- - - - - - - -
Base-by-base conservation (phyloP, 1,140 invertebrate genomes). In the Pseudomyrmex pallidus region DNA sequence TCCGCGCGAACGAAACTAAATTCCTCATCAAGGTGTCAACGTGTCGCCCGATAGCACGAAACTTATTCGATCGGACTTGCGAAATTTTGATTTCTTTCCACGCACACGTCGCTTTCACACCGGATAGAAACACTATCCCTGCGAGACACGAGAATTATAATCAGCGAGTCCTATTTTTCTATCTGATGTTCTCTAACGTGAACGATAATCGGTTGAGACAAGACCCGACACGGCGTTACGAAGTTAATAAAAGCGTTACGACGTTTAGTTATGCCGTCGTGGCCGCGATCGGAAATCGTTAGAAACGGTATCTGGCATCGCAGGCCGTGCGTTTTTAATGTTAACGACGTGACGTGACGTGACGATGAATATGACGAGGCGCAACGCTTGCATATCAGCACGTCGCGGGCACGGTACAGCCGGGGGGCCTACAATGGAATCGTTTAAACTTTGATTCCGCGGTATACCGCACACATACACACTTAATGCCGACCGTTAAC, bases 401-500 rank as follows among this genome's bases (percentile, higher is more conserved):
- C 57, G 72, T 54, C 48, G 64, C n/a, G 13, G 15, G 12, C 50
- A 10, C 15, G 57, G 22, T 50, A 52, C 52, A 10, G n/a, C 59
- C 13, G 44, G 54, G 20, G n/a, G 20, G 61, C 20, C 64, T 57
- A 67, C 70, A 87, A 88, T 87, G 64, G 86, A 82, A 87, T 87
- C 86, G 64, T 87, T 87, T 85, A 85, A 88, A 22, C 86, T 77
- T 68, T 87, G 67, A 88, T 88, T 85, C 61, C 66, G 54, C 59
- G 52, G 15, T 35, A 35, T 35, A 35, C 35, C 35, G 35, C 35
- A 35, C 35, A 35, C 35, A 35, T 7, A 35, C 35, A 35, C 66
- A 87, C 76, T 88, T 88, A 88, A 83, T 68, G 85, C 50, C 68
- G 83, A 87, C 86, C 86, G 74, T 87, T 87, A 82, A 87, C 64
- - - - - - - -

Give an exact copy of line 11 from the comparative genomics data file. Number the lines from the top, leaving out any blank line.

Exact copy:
- G 83, A 87, C 86, C 86, G 74, T 87, T 87, A 82, A 87, C 64